OpenSea Publicly Admits Over 80% of NFTs Were Spam, Fake, Or Plagiarized
- The world’s largest NFT marketplace, OpenSea, disclosed that more than 80% of NFTs were spam, fake, or plagiarized. These NFTs were minted using its free minting feature.
- To stop the misuse of free minting, OpenSea announced a new rule that restricted free minting to only five collections. Each collection includes NFTs up to 50.
- However, the company revised its decision to limit the free minting after the backlash from users. Users complained they were unable to complete their collection.
Late Last Week, OpenSea, the largest NFT marketplace globally, in a series of Tweets, revealed that over 80% of the NFTs that were minted using its free minting feature were spam, plagiarized, or fake.
A few months back, Nate Chastian, a company’s executive, resigned when caught using inside information to gain from NFT collections before their drops. Users also got disappointed when the platform announced it was putting restrictions on its free minting tool.
To all the creators in our community impacted by the 50 item limit we added to our free minting tool, we hear you and we're sorry.— OpenSea (@opensea) January 27, 2022
We have reversed the decision.
But we also want to offer an explanation ↯ pic.twitter.com/Y3igaE1RM2
In December 2020, OpenSea originally launched the free NFT minting feature dubbed “lazy minting”, enabling artists to release NFTs without depositing upfront gas fees. However, on January 27, OpenSea proposed a new rule which restrained the free minting to only five collections of up to 50 NFTs each. This decision was taken to combat the misuse of free minting.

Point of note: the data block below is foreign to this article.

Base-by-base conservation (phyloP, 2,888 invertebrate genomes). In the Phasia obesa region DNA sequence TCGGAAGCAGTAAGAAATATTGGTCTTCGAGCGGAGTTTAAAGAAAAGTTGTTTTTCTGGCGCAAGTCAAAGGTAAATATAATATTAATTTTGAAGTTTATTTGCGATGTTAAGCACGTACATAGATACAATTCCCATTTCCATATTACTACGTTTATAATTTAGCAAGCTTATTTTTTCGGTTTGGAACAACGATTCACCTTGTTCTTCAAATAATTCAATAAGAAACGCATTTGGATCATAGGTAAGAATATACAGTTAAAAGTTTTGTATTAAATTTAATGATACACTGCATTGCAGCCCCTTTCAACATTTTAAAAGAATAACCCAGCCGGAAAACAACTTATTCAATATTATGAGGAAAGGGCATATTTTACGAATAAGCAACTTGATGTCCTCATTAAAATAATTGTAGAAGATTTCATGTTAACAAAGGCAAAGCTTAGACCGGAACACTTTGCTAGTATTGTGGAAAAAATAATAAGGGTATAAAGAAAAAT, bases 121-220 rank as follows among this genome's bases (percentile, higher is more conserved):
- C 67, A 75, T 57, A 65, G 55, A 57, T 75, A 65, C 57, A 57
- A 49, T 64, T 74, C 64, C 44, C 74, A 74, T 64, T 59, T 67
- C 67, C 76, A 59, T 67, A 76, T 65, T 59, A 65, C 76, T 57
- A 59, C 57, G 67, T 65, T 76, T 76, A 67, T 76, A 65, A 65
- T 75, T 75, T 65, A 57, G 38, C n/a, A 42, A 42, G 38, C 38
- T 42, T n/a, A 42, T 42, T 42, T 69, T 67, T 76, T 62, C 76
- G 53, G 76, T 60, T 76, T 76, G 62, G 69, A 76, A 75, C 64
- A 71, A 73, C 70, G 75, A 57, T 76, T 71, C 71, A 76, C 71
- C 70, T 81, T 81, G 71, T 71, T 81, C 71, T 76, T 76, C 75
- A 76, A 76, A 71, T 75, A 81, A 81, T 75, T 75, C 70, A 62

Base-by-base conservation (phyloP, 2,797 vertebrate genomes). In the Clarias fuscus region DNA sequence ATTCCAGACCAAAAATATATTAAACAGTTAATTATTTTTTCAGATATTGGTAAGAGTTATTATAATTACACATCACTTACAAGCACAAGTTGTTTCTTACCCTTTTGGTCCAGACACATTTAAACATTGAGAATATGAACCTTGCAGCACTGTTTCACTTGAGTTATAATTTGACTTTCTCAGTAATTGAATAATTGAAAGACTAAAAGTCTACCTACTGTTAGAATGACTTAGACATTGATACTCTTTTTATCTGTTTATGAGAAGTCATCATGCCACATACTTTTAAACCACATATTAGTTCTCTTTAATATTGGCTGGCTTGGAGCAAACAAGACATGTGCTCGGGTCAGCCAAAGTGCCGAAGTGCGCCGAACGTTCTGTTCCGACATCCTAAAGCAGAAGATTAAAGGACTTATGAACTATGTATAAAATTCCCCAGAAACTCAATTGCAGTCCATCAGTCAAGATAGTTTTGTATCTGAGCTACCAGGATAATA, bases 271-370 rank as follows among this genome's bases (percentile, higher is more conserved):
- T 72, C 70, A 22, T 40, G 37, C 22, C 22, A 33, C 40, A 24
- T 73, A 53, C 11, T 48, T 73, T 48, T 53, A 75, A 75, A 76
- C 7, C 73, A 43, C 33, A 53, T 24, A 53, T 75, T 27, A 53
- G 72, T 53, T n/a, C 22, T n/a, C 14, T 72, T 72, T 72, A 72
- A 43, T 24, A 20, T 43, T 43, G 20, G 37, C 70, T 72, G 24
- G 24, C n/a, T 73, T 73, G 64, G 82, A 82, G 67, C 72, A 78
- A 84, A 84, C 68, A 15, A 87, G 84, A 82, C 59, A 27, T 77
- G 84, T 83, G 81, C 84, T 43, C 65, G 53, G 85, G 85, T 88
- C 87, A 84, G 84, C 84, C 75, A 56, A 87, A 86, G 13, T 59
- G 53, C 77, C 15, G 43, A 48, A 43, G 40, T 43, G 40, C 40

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On the same day, users responded, saying that they failed to complete their collections. Therefore, OpenSea took back its decision to establish the limit. Further, the company claimed on Twitter that they are deploying various solutions to fully support creators while combating bad actors.
The firm said they acknowledge the inconvenience caused to the users and requested an apology from the users impacted by the 50 item limit that they integrated into their free minting tool.
OpenSea Also Facing User Interface Issues
OpenSea is also struggling with user interface issues besides facing harsh criticism for the limit and being unsuccessful in preventing fraudulent transactions. Some NFTs run the chances of getting listed below the market prices because of the user interface issues of the NFT marketplace. As a result, smugglers can take advantage of the situation.
Although OpenSea had a great head start in 2022, users have also begun exploring other platforms like LooksRare. Despite experiencing some issues, the upstart has acquired
over $2 billion in sales since its inception on January 10.
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